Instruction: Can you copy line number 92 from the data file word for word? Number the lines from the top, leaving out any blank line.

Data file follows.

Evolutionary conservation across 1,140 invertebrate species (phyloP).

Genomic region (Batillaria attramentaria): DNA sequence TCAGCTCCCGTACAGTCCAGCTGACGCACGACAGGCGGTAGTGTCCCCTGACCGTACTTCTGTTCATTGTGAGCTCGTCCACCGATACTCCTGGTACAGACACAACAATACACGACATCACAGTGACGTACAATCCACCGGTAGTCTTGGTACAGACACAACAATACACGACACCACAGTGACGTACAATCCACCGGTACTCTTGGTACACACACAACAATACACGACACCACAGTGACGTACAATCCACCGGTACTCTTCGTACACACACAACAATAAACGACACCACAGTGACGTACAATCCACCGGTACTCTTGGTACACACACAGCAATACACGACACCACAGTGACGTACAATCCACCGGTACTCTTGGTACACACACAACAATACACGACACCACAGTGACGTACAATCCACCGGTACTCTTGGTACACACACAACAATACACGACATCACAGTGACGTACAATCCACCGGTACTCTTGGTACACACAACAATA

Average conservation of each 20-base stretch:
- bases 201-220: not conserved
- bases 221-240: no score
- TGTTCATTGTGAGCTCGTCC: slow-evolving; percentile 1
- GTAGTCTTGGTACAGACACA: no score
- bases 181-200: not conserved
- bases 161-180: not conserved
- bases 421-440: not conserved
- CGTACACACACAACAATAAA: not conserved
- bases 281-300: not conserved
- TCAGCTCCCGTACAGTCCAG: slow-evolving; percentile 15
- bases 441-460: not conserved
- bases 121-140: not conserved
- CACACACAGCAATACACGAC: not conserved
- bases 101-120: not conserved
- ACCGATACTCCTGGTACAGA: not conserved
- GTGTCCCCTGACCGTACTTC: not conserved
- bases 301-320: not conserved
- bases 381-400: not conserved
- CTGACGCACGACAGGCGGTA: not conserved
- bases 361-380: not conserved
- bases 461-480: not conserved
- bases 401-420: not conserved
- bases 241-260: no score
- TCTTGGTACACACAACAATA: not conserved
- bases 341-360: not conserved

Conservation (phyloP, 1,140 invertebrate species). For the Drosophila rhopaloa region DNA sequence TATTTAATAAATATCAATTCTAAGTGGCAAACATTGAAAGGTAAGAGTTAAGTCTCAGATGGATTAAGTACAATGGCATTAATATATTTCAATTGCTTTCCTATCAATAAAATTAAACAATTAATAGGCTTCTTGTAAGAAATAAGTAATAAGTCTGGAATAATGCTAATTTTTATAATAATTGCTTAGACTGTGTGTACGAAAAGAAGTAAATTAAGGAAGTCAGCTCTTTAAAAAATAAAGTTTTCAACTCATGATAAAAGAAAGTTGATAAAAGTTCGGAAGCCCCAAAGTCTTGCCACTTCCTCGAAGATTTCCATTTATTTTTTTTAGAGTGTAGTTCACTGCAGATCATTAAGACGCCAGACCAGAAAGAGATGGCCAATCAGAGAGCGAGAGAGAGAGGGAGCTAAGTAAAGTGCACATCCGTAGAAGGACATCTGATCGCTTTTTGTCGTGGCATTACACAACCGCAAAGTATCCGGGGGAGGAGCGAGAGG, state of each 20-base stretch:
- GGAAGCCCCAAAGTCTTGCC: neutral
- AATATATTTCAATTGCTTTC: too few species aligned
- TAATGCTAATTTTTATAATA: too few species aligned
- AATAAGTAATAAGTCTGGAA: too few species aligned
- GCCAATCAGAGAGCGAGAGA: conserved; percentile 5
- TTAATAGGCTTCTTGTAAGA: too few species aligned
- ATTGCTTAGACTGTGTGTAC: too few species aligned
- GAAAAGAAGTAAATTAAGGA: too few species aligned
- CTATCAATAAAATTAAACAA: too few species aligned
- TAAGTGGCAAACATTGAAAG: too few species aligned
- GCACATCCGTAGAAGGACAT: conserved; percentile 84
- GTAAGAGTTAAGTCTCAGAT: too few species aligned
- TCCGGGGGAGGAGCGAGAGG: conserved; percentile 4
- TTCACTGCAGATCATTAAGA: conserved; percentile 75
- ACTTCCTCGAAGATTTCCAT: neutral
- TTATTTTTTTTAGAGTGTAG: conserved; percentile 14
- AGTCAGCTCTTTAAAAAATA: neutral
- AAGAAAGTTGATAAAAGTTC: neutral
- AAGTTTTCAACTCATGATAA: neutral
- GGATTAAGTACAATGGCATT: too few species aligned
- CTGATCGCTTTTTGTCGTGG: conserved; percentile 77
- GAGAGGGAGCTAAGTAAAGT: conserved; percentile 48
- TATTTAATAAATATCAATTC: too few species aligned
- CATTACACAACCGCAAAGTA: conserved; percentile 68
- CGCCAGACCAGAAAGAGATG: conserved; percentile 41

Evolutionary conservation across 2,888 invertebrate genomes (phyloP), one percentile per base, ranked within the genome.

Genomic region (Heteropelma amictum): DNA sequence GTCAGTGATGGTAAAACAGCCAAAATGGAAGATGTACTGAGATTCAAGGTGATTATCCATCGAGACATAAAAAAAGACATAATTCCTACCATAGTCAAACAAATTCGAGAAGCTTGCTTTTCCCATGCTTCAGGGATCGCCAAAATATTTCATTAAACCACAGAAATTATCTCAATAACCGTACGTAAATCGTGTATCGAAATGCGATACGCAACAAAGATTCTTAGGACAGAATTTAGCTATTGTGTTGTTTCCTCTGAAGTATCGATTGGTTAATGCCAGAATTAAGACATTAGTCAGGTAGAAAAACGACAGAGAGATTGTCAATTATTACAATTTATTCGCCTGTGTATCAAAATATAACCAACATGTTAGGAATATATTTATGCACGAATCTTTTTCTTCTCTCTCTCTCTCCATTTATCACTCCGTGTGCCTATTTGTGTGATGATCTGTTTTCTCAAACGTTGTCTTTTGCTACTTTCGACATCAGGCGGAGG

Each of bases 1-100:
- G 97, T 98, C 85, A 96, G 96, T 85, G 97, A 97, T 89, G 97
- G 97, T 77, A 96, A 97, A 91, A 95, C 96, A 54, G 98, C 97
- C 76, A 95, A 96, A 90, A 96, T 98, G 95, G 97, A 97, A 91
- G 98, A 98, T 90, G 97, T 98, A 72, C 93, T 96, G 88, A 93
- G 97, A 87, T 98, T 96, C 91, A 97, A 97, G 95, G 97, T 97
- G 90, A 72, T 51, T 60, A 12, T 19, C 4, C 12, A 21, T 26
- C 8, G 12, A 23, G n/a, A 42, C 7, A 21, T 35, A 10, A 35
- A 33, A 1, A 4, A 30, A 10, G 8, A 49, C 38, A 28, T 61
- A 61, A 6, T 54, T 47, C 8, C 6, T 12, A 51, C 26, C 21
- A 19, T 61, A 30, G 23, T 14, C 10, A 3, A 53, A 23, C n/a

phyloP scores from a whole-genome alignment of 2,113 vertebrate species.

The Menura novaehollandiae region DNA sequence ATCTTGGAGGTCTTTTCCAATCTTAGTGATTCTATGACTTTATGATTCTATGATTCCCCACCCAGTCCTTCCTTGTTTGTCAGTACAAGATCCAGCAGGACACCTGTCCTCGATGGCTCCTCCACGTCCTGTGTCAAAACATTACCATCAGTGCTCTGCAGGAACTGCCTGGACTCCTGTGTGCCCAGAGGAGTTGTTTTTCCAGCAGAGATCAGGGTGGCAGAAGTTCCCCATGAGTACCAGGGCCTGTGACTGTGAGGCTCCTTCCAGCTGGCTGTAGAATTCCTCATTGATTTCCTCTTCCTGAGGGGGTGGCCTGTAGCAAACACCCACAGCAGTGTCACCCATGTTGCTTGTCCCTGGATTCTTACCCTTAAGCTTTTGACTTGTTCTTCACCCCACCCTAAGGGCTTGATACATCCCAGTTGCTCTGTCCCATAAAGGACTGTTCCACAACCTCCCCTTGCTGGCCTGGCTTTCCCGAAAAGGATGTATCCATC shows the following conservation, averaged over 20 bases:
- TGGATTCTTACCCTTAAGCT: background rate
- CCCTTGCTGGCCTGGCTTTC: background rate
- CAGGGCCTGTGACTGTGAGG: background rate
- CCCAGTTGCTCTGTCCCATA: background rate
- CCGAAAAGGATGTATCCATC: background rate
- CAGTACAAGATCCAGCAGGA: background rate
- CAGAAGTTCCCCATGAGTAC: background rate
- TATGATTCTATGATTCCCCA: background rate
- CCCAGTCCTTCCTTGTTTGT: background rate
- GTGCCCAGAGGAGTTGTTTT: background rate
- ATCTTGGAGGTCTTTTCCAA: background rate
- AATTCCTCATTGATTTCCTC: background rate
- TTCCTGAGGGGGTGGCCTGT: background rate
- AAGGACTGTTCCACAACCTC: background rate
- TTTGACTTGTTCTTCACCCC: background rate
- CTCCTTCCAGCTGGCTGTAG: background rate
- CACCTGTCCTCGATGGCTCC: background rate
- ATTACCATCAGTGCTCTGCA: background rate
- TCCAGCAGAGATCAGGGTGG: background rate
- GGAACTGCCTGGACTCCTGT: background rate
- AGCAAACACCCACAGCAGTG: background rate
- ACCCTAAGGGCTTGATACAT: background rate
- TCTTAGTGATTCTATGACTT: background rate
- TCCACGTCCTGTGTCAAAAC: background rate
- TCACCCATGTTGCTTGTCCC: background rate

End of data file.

- TCTTAGTGATTCTATGACTT: background rate